Be cautious with the advice you seek. Be more cautious with the advice you offer.
I enjoy and appreciate seeking business input from all kinds of people on all kinds of topics, but lately, I’m noticing that much of what people offer is too off the cuff. I usually know a problematic opinion is coming my way when I spend several minutes framing the complexity of a souring issue, and the assessment I receive is preceded by this phrase:
“Why don’t you just…”
That warning prelude is often followed by a very simple response in a sentence or fragment encompassing very few words. Some examples of confounding suggestions:
“Why don’t you just reduce your overhead?”
“Why don’t you just hire someone else?”
“Why don’t you just find a new supplier?”
“Why don’t you just change the value proposition to your customer?”
“Why don’t you just worry less about your brand?”
All of these phrases were spoken in earnest, in a neutral tone without any particular agenda or adversarial intention. I said my thing and they said theirs.
There’s another warning sign that preceded these suggestions—the words were delivered quite quickly, the “Why” being initiated almost instantly on the period ending my lead-in sentence.
There is a word to describe this kind of give and take. It would best be described as “conversation.”
It could also be described as “bar talk.”
There’s nothing wrong with conversation or bar talk, as long as we realize that’s what it is. Banter is entertainment, not problem-solving. Words that pass the time are not thoughtful solutions. In matters of consequence, I find chit-chat troubling traveling in both directions.
The easiest response to a “Why don’t you just…” suggestion is probably the obvious: “Uh, yeah, we thought about that and ruled it out… months ago.”
A less polite response might be: “Buddy, can you take this discussion a bit more seriously?” If you are in a bar in the midst of bar talk with someone who has been drinking a few hours, be careful in selecting that response, or at least judicious in the tone you use to convey it.
The lack of thoughtfulness in idea-sharing may come down to a matter of confidence and overconfidence. I applaud you for having a quick response to my nagging torment. It is possible I missed the obvious in the fog, but when I hear my problems so easily solved, what I really hear is someone who might not have failed enough. We all fail and to some extent learn from failure, but where is the empathy in our counsel when it comes to someone else’s dilemma, where we are less likely to lose anything if we are wrong?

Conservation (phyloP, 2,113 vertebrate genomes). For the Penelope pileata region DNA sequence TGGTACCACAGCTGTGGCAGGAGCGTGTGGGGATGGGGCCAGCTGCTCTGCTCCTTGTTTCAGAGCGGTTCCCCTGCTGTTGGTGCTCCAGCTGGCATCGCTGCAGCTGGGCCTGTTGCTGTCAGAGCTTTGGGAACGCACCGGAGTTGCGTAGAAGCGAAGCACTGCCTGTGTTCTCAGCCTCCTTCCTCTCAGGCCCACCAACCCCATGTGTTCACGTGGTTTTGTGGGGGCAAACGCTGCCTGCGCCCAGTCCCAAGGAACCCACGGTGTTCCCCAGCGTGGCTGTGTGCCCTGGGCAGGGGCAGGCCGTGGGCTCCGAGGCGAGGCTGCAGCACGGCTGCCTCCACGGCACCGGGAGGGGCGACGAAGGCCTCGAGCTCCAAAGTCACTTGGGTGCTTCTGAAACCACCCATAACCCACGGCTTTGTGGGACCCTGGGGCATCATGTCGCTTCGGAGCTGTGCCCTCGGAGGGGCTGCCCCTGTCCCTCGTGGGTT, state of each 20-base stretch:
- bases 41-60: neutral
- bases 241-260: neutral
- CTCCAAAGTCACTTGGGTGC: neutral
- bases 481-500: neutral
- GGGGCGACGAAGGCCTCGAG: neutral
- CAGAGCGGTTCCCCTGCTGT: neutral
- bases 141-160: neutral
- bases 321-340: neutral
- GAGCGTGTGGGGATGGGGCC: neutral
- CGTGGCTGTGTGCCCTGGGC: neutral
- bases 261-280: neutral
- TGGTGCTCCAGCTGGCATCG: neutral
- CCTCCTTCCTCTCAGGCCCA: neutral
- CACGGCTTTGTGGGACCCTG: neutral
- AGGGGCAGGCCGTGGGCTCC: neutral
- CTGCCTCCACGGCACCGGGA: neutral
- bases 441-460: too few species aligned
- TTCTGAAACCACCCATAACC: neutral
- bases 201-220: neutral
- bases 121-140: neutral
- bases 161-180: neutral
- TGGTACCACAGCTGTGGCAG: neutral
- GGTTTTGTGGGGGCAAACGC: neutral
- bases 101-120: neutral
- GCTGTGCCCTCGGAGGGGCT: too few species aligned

Some call that having skin in the game. There is nothing that will slow down your response rate quicker than putting your own money or success at risk. You may be confident in making an investment, but when it starts to flounder, overconfidence should have already left the building.
Opinions can be interesting, but when they fail to embrace consequences, they can undermine trust in relationships.
When I am sharing a problem with you, I am not simply venting. I am seeking an improved outcome. If you want to help me, try getting me to rethink the problem in areas I might be stuck. Try some of these approaches on me and you’re likely to catch me listening more intently:
“What is the data telling you about changes in circumstance?”
“When you made that choice, what were the key factors that led to your initial decision?”
“Are your competitors in the same boat, or is this unique to your company?”
“Is the situation temporary and likely to reverse with more usual market conditions, or have the market conditions fundamentally changed?”
“What other advice have you received on the topic, and how was it helpful or damaging?”
If I share a problem with you, I don’t expect you to have the solution. Unless I have gotten ridiculously lucky, you probably can’t solve my problem. Yet if we work through a set of abstracts together, it is possible you might cause me to look at the problem differently and start me on the path to identifying a new solution. Dialogue like that in times of trouble has infinitely more value than a spitball suggestion.
Ego gets in our way when we think the winning outcome of a discussion is to have the right answer. That kind of overconfidence is unrealistic at best and reckless at worst.
Our roles in listening to each other are about being helpful, about unlocking hidden secrets in our judgment and navigating safely around treacherous obstacles. Slam dunks may win bragging rights, but in my many decades on the job, I’ve never heard one that changed the landscape in real-time.
Our words have consequences. Noble advice requires discipline and credibility. If what you prefer is bar talk, let me know and I’ll tell you why I think the Dodgers lost the last two World Series. I can’t imagine anyone in Dodgers management asking my opinion on that. Why would they seek an opinion that didn’t matter?